October 21, 2009

PHP OPCodes Cached with APC – part 2

Before reading this post, I recommend going over part 1 PHP OPCodes Cached with APC – part 1

In the first part we tackled what OPCodes are and how APC helps us streamline webserver performance by caching recurring script execution.

In this second part, we will mostly look at the APC configuration main variable and thus further understand how the APC engine works.

**APC cache size and shared memory



By default this value is set to ‘1’; that is so say, there would be only one shared memory segment to allocate to the cache


This is the size in MB of each shared memory segment. The default is of 30Mb.

Please note that you cannot set a higher value than the maximum size of shared memory segment defined in your kernel distribution.

cat /proc/sys/kernel/shmmax 33554432


You can limit the number of files to be cached


In Part 1 we talked about the User Data Cache, used to cache variables, results.. With this variable, you can limit the number of entries in the User Data Cache.


As we discussed earlier, APC loads the OPcode from shared memory; but before doing so, it quickly “stat/check” the script, to know whether or not the source code has been updated by checking the “mtime”. Because we are talking disk I/O here (read access), we are therefore talking performance lost. While this makes sense with code source that frequently change, it is therefore a waste of resource on a webserver with less frequent code change.

Problem with apc.stat

Now the problem with apc.stat is that if you were to have a periodic rsync or svn merging of code source, APC will still reload the OPcode cache. Why? simply because tools such rsync/svn update the “mtime” of the file, even though there hasn’t been any code update. We can resolve the problem with “apc.stat_ctime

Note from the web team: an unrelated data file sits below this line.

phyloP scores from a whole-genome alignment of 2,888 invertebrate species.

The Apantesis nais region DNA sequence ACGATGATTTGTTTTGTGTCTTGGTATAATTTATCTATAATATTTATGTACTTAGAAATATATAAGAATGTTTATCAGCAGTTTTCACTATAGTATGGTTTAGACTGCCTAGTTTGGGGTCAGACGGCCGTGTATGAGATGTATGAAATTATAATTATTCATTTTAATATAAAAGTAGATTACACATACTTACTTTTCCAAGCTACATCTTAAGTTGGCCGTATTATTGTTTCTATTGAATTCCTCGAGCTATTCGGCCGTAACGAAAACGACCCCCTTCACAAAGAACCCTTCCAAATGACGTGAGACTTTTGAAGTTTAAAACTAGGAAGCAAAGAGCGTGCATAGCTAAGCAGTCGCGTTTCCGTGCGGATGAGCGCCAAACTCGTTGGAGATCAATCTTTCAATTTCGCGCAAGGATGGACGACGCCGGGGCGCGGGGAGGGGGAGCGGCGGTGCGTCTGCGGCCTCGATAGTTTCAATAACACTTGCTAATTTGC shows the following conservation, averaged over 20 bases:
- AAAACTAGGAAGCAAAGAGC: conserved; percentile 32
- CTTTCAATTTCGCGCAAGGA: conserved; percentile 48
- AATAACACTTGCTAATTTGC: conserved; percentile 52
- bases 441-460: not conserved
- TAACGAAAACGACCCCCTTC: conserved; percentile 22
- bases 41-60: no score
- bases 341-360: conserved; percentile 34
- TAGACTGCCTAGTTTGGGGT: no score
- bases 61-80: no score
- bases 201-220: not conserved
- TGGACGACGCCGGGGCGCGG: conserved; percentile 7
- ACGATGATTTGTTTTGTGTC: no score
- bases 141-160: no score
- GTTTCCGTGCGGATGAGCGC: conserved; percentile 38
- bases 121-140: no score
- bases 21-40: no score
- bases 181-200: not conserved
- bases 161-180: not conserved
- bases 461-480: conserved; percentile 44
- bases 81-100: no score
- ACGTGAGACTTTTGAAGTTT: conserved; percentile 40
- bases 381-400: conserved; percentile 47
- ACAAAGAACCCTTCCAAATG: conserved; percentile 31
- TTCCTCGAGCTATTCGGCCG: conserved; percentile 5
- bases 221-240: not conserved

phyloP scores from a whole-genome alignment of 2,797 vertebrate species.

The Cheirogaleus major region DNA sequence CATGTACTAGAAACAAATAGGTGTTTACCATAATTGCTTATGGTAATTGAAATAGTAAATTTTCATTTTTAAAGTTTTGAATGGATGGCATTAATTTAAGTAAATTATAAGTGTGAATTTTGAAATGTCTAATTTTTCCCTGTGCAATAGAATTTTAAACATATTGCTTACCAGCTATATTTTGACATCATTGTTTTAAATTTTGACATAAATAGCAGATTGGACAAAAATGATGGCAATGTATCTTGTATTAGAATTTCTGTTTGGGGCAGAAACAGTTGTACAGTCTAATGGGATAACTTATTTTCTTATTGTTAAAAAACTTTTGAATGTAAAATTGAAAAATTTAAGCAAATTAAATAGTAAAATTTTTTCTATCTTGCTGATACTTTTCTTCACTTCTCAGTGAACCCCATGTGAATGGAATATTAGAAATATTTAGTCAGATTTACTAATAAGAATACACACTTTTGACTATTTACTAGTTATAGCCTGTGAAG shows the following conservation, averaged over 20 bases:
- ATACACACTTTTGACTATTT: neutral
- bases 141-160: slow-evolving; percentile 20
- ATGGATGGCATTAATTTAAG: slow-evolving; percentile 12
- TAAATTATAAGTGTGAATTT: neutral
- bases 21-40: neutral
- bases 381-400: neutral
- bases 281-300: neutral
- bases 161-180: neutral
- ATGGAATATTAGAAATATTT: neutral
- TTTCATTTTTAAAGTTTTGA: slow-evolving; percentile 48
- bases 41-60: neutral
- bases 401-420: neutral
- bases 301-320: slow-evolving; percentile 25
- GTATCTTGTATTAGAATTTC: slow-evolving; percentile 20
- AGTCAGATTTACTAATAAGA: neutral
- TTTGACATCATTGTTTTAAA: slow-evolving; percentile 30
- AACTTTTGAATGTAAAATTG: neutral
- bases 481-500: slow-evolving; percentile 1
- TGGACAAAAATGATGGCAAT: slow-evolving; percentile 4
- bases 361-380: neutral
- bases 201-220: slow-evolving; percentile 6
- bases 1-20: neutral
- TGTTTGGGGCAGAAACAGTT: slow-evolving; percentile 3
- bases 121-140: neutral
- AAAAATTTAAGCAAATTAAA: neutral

This variable allows us to change the behavior of apc.stat by making APC check the number of inodes and not the mtime. That is to say, APC will only flash the OPcode cache if the source code has truly been modified.


That variable controls the time till the garbage collector kicks in. Because the OPcode cache can be access by many processes, it can only be cleared until all processes release the data. It can happen that a process dies without properly releasing the data and thus keeping the data into the cache. “apc.gc_ttl” will then trigger after the specified time, the garbage collector to force the clearing of the data cache.

There are more variables to consider when customizing APC, but those are in my opinion, the first to pay attention and start tweaking to fit your needs.

APC Management Page

As discussed in Part I, APC ships with a stack of API that allows you to check which OPcodes are cached, how frequent those OPcodes cache are accessed etc..

It is important to note, that the management page is vital to tweak and customize APC to fit your needs.

Setup APC.php

Copy the apc.php script in /usr/share/php/ (cf. APC-x.x.x.tgz) your webserver root directory

Edit the acp.php file and set authentication to true


then set your username and password

defaults(‘ADMIN_USERNAME’,‘apc’); defaults(‘ADMIN_PASSWORD’,‘password’);

save and access http://hostname/acp.php